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A Brief History of My Cremation

Let it be known that when I become irretrievably incapacitated, or worse, unable to operate my iPhone, I choose to be euthanized and then cremated – in that order. I don’t want any surprise cremation until I’m good and flatlined. And this is not some morbid fascination with the great beyond. It’s all part of a grand strategy where I come out the other side of my death bigger, better and more magnificent than when I went in. My unorthodox plan for my cremation could become very popular and might suggest a societal trend. Then again it might suggest I’m a lunatic. It’s not a question for me to decide. I’ll leave that to my court-appointed conservator to resolve. In any event, I bequeath to posterity my cremation plan for a post-David life. And if posterity refuses my plan, I’ll bestow it upon a more ambitious and can-do heir capable of executing my wishes – listening Bezos or Musk.  

 

Hawking’s cremains in hallowed Westminster Abbey

Revered astrophysicist Sir Stephen Hawking’s ashes are buried in Westminster Abbey between Isaac Newton’s body at rest and Charles Darwin’s non-evolving corpse. When you’re a genius it’s easy to keep good company. I don’t fit the genius category (except when it comes to my knowledge of Hogan’s Heroes) so for my final resting place I resolved to have my unknighted ashes scattered to the wind and leave it at that.

 

 

 

Quite the triumvirate

But Sir Stephen Hawking’s genius gave me another idea on how to venerate and perhaps even invigorate my lifeless ashes. Instead of having them strewn piously in some verdant meadow or scattered ceremoniously into one of our fine, welcoming oceans, I’d have my ashes compressed into an infinite singularity. An infinite singularity –  like the mighty primordial singularity from which the Big Bang boomed and all of creation sprang forth. Sir Stephen discusses infinite singularities in his monumental work A Brief History of Time. He describes this infinite singularity with unclouded professorial surety, but also in a manner that is completely impenetrable: “In the moment before the Big Bang, the universe is thought to have had zero size and so to have been infinitely hot.” Huh?

 

Now I don’t know what any of that means, or why one would follow the other – that is, why would a zero size universe (whatever that is) should be infinitely hot. But I’ll take it on faith that Mr. Hawking is on to something Big. Really Big. Amazon Prime big. So hitching the success of my afterlife to Sir Stephen’s luminous star seems like a good bet. More specifically, combining my quantum calculus with Sir Stephen’s theories, I believe that if my carboniferous ashes were compressed into an infinite singularity, my cremains would achieve Hawking’s vaunted “zero size and infinite heat.”

 

And don’t think this is some pie-in-the-sky idea. It’s more of a pi in the circumference idea I’ve thought through very carefully. The plan is to have my cremains launched toward each other at the speed of light in the 17 mile circumference loop of the LHC (Large Hadron Collider in Switzerland). The result of this collision would be the hyper-concentration of my cremains into an infinite singularity and would set the stage for a 2nd Big Bang. A 2nd Big Bang based on my cremains, whereby I might become the universe and permeate this new Davidverse with the unmistakable tang of my being. This isn’t about notions of legacy or immortality. It’s about us God sparklers retaking our rightful place in the Cosmos. Not just for me, but for everyone.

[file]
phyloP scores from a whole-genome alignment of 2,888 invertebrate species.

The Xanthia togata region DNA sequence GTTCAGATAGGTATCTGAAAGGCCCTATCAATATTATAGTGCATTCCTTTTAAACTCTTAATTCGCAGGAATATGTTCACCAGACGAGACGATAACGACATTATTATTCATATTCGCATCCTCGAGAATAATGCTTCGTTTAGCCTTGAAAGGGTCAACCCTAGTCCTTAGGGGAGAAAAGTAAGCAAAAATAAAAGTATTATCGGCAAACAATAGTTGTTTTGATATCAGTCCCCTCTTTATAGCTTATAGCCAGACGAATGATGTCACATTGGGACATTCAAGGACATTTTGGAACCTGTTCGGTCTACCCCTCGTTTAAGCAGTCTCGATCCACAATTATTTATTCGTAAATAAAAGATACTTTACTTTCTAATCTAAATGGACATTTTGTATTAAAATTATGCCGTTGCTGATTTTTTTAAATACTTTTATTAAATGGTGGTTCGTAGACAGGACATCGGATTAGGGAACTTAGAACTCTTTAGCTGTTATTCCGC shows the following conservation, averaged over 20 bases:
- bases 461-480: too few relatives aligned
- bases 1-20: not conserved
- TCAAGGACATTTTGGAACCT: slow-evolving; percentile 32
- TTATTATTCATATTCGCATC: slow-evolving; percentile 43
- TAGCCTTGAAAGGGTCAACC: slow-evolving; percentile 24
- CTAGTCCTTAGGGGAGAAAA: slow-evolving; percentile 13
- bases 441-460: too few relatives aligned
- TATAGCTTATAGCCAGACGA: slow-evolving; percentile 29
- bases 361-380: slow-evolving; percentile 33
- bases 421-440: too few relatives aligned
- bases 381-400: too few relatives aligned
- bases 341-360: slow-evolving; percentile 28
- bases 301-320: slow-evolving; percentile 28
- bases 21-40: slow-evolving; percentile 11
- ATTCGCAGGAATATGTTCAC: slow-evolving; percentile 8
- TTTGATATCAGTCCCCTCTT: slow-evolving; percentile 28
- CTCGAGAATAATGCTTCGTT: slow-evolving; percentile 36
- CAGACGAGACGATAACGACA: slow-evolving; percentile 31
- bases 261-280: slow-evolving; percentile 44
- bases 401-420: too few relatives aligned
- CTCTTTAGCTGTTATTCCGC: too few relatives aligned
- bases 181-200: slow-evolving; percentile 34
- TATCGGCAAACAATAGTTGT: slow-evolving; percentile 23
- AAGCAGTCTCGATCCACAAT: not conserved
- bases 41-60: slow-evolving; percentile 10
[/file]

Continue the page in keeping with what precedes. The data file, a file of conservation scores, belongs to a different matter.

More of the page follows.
This new Davidverse would be a divine and accessible place where everyone would be cleansed by meteor showers. Where we wouldn’t need Intimacy Coordinators because we’d know just what to touch and when to touch it. Where never was heard a discouraging word and the skies were not cloudy all day. In this less formal Daveverse; napkin rings, finger bowls and grapefruit spoons would be optional. Other than to say, “Don’t play with matches,” you wouldn’t have to tip people any more. It would be a place where 2 additional hours of daylight would be available for busy people who complain, “There just aren’t enough hours in the day.” Guilt and depression will be so last week – so will 7 days ago. In this 2nd Big Bang universe, circumstances, predicaments and situations (which I believe are all about the same thing) will be replaced with a vitality of soul last seen when Bobby Sherman danced his way through an in-house milk commercial on Shindig. Bobby says not one word and exudes effortless energy drawn from some deep wellspring of joy we’d all do well to tap into.

 

I know. Becoming an infinite singularity is a Big Ask. Perhaps the biggest Ask ever. But what can I say? I’ve always been a big pain in the Ask.

 

THE END

 

 

Outtakes, Addenda and Bootleg Material from “A Brief History of My Cremation”

Now in the odd way I always have extra puzzle pieces leftover when I’m thru with a puzzle, I have extra material leftover from the above story A Brief History of My Creation. I’ll share this less cogent material with you below:

I don’t make the karmic laws, I just try to avoid them. 

Stephen Hawking’s son went into the underwear business and wrote a book called A Brief History of Briefs.

I’m sure in some parallel universe they’ll be a Stephen Hawking avatar who is an Astro-herbalist and writes a groundbreaking new book called A Brief History of Thyme.

Some people call it euthanasia because they want their suicide to feel more virtuous.

And don’t you find it odd that the pedestrian term “Big Bang” has been applied to something so mysteriously magnificent. I mean the transcendent ignition point to the universe – an event so ineffably awesome releasing untold energies and the beginning of time – and the best descriptive term scientists can apply to it is…”Well, it’s like a Big Bang.” One can only  imagine the Big Bang translated into other Languages:

    1. French: Le Grande Boom Boom
    2. Mexican: Habanero Supreme
    3. Ebonics: Boom Shaka Laka  
    4. Japanese: Boomzilla or Shibumi
    5. Esperanto:   Bam Bam Pebbles
    6. New Age: Cosmic Achoo
    7. Yiddish: Mazel Pop

Isn’t That Precious: Confessions of a Catalytic Converter Thief

I’ll always carry a torch for catalytic converters – an acetylene torch. I had to in my business. How else was I going to cut them out of the exhaust system?